The film is basically a good attempt that can’t quite nail what it is aiming for. There are some really good positive things here. Mark Dacascos is great in the movie and tries his damnedest to make the film work. Dacascos recently showed the world just how fantastic he can be on-screen in the excellent John Wick 3: Parabellum. It’s also fun to see a young John Hawkes in the role of T-Bone. He would go on to great roles in Deadwood and Winter’s Bone. The fight scenes in the film coordinated by James Lew (who also plays a small but important role) are actually pretty cool and interesting. Whenever the action in the film breaks out, the film gets going and will grab the viewer. The overall story of the film is a little bit familiar to movie watchers, but it is not a bad arch. The biggest failing of the film comes down to the dialogue. Craig Hamann tries his very best to make the film work but the script’s dialogue never quite lands. It feels like a movie that would have benefitted heavily from a dialogue coach.

At the end of the day, Boogie Boy is not my favorite of the great MVD Rewind Collection releases, but it is a noble attempt by all involved. Despite some engaging performances, the dialogue is stilted and the script meanders for too long hurting the momentum of the film. That said – people looking for a good throwback to the straight-to-video attempts to match Tarantino, this film will scratch that itch.

Video: How’s it look?

MVD Rewind have provided a good-looking transfer of the film in 1080p using an MPEG-4 AVC codec that draws on a new 4K director approved transfer of the film. The film is presented in the aspect ratio of 1.78:1 aspect ratio. I thought that this transfer looked nice. Fine detail is pretty good and there is a fine level of grain lending a filmic look to the proceedings. There is some light specking in some scenes, but I can’t imagine anybody complaining about the way this movie looks. Overall, I imagine that fans will be blown away by the care put into this little film.

Audio: How’s it sound?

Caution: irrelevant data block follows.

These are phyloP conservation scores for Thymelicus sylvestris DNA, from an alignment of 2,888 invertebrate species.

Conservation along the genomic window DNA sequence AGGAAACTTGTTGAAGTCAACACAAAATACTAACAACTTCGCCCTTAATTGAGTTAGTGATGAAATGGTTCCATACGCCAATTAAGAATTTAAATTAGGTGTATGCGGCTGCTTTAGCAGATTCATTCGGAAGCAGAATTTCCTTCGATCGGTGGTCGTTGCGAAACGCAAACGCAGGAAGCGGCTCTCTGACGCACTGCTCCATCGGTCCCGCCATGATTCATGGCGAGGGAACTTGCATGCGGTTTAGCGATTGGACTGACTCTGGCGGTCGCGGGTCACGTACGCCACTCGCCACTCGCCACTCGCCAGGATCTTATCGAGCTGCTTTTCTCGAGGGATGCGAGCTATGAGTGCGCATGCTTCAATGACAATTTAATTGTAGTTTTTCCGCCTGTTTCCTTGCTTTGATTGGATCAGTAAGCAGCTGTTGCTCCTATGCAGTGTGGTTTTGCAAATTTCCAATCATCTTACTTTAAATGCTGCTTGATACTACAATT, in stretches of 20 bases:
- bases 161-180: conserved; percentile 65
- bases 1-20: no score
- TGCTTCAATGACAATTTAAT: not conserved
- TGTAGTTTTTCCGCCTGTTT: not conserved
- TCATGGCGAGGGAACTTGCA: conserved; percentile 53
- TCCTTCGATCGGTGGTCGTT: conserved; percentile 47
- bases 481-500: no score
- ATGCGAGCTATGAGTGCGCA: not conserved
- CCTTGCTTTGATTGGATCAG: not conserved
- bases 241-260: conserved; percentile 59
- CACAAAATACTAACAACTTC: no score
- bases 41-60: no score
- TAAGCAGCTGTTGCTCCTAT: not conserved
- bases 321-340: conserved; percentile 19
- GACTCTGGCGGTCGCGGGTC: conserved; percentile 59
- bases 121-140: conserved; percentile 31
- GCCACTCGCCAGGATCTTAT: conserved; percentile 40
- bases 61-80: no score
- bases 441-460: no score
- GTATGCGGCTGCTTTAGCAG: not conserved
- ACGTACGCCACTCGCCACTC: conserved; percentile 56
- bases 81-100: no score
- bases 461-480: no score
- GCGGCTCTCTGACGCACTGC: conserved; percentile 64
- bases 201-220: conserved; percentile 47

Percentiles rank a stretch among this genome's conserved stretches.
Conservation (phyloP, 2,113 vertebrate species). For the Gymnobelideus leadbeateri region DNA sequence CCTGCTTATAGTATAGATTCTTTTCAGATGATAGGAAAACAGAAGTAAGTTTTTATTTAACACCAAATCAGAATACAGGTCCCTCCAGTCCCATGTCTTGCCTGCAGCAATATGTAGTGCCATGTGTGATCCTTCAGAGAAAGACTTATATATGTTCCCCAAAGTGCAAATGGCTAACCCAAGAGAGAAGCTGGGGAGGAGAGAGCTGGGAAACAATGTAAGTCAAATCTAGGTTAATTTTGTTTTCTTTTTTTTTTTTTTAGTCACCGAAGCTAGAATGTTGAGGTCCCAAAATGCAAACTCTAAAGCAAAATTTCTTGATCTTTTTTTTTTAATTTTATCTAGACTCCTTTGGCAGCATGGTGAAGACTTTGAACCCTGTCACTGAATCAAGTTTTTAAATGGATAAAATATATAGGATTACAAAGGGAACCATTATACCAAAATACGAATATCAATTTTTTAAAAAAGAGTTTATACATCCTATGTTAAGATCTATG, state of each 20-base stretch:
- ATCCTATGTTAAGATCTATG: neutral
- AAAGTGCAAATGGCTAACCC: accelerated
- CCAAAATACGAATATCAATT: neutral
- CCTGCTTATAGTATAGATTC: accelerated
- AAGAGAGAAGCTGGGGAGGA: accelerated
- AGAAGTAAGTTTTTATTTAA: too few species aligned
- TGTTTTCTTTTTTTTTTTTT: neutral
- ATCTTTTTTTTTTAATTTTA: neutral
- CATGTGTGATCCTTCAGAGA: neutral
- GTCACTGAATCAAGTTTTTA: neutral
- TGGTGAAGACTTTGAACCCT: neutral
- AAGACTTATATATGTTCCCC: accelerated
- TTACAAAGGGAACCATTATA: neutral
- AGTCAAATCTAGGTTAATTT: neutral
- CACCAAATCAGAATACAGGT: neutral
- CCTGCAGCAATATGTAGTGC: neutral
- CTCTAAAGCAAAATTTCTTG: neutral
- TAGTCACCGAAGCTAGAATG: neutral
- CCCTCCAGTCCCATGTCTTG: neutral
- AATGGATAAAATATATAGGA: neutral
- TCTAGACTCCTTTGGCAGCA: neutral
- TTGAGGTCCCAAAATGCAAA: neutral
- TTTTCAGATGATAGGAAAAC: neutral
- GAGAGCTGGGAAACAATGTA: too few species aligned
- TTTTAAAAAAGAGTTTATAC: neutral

MVD Rewind has provided an English LPCM 2.0 stereo track. The stereo 2.0 track recreates the original sound design well. The movie uses a lot of grunge style music that will definitely take people back in time. The film is largely dialogue based but the action scenes sounded pretty good to my ears.

Supplements: What are the extras?

  • The Making of Boogie Boy – This brand-new feature length documentary from Richard Schenkman features interviews with Craig Hamann, Mark Dacascos, James Lew, John Hawkes, and producer Braddon Mendelson. The most interesting aspect for me was the discussion of the subtext of the film. Craig Hamann had advised Mark Dacascos and Jaimz Woolvett to decide how deep their character’s relationship had gone in prison and whether or not Jesse was gay, but not to tell him. This is one of the most interesting aspects of the film. All of the cast and crew have a lot of respect for one another and still seem pretty happy with how the film turned out. This is an engaging and thorough piece on the film and fans of the other pieces that Schenkman has done for MVD will be happy with this piece.
  • Photo Galleries
  • Theatrical Trailer

The Bottom Line

Boogie Boy is almost a great movie, but the stilted dialogue and meandering script hamper the film from reaching its full potential. It was great to see early performances by both John Hawkes and Mark Dacascos. I would give the movie a “C minus,” but the supplemental documentary on the making of the film is a solid “A.” Fans are going to be glad to have a collector’s edition with a solid video transfer and an extensive documentary.